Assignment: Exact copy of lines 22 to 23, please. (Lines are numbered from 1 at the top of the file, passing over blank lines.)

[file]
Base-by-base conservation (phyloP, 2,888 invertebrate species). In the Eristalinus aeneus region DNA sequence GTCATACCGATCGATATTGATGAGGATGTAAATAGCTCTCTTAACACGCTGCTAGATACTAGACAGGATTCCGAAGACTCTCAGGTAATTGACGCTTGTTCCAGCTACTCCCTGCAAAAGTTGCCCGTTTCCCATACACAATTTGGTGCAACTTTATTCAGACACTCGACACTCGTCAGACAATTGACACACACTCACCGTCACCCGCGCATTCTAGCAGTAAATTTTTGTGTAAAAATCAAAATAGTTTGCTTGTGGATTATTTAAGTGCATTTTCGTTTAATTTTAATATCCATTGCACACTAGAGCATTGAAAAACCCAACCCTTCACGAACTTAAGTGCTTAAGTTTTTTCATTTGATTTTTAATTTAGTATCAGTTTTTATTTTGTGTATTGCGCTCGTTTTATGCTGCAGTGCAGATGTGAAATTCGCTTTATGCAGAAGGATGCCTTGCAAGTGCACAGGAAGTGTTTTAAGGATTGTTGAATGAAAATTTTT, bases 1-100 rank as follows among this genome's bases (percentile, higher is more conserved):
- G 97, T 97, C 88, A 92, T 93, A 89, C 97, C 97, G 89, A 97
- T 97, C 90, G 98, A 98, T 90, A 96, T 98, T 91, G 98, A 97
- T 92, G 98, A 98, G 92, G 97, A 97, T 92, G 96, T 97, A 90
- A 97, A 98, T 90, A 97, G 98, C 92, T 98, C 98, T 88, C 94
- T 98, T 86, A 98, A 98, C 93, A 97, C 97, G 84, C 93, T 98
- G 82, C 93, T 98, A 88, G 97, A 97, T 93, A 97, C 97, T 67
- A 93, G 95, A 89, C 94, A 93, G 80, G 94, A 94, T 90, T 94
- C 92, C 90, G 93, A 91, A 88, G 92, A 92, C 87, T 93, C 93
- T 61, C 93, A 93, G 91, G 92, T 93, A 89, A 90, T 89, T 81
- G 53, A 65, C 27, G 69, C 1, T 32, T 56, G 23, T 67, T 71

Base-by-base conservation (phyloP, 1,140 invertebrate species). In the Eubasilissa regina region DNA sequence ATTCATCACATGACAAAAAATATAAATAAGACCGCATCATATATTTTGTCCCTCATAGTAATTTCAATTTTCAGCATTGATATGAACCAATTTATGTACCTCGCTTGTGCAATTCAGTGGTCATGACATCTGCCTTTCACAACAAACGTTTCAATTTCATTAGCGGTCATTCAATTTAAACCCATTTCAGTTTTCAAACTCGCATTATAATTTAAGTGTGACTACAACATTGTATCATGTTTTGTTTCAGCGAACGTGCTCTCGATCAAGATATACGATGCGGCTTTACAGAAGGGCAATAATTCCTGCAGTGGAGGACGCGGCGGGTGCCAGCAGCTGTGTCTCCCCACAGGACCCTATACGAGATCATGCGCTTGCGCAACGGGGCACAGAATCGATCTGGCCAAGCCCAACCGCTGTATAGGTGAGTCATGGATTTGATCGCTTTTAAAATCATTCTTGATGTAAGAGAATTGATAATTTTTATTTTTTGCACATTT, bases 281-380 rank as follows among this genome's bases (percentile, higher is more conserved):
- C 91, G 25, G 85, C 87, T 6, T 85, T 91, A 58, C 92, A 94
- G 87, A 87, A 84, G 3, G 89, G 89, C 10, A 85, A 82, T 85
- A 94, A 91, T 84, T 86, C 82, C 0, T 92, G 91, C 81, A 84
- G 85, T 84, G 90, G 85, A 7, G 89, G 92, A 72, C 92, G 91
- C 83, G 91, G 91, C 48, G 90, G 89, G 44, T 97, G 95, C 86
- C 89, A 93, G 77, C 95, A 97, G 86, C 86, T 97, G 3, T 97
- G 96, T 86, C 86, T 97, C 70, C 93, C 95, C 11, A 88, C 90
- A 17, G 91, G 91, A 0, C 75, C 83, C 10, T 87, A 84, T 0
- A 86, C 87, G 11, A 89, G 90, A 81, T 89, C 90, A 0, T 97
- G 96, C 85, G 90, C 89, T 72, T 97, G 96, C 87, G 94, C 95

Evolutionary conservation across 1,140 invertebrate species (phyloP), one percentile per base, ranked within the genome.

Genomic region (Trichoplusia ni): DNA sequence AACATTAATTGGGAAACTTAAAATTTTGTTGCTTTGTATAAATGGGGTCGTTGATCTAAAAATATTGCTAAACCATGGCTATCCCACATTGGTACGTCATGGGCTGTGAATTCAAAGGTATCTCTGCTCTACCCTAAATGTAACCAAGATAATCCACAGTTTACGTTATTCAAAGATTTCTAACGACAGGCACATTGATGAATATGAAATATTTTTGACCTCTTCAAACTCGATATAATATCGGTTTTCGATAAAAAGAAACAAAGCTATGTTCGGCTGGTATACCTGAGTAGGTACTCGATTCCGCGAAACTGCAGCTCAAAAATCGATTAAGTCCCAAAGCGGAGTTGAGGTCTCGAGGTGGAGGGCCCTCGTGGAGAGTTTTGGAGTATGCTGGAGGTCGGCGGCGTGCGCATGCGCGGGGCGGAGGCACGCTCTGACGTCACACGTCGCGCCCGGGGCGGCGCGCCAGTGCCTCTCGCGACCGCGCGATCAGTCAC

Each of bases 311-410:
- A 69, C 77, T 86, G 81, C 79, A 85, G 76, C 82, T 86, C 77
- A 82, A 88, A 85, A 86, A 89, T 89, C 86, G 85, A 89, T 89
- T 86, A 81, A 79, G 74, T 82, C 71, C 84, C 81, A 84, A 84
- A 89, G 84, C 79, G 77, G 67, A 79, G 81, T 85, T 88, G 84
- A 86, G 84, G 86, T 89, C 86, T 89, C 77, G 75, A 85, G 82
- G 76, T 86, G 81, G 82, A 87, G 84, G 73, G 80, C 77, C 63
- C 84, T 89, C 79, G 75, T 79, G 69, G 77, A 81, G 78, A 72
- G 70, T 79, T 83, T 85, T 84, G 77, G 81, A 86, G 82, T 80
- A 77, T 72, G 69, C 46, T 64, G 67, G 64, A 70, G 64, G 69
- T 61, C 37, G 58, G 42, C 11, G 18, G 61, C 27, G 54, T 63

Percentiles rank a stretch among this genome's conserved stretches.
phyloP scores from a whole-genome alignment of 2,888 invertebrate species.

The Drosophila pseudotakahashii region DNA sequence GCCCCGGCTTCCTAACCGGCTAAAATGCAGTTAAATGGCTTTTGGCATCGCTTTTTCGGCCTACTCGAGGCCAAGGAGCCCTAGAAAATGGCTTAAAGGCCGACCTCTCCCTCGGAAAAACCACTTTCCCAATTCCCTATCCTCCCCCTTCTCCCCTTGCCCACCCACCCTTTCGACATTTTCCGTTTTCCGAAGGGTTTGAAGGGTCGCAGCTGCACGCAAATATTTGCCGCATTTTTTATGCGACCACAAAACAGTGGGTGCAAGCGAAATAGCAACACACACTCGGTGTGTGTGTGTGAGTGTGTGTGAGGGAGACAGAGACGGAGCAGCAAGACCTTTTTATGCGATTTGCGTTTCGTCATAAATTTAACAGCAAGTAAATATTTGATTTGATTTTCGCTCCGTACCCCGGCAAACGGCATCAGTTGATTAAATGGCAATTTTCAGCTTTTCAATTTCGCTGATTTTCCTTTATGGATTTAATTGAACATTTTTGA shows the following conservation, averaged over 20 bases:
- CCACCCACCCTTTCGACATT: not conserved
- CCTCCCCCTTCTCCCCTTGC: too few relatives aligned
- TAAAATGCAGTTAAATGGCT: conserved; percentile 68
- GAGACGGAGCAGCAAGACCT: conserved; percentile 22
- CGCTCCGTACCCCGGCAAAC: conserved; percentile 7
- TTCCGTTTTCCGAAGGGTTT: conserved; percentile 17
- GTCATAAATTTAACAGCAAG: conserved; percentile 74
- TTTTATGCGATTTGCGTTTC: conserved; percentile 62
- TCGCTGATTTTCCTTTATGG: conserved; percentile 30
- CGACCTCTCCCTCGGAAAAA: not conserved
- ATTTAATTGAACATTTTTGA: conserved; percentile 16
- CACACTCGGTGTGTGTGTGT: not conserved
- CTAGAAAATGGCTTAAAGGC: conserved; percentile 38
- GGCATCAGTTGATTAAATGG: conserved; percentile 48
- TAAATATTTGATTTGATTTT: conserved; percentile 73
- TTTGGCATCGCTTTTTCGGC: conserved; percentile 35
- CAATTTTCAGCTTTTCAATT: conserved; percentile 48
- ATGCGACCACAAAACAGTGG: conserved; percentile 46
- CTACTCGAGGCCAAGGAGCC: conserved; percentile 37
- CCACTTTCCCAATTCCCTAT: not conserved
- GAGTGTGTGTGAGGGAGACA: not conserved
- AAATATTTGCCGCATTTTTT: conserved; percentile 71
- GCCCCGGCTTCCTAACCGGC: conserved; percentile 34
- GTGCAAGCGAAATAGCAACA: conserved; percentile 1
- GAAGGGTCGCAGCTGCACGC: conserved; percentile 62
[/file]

- G 96, C 85, G 90, C 89, T 72, T 97, G 96, C 87, G 94, C 95

Evolutionary conservation across 1,140 invertebrate species (phyloP), one percentile per base, ranked within the genome.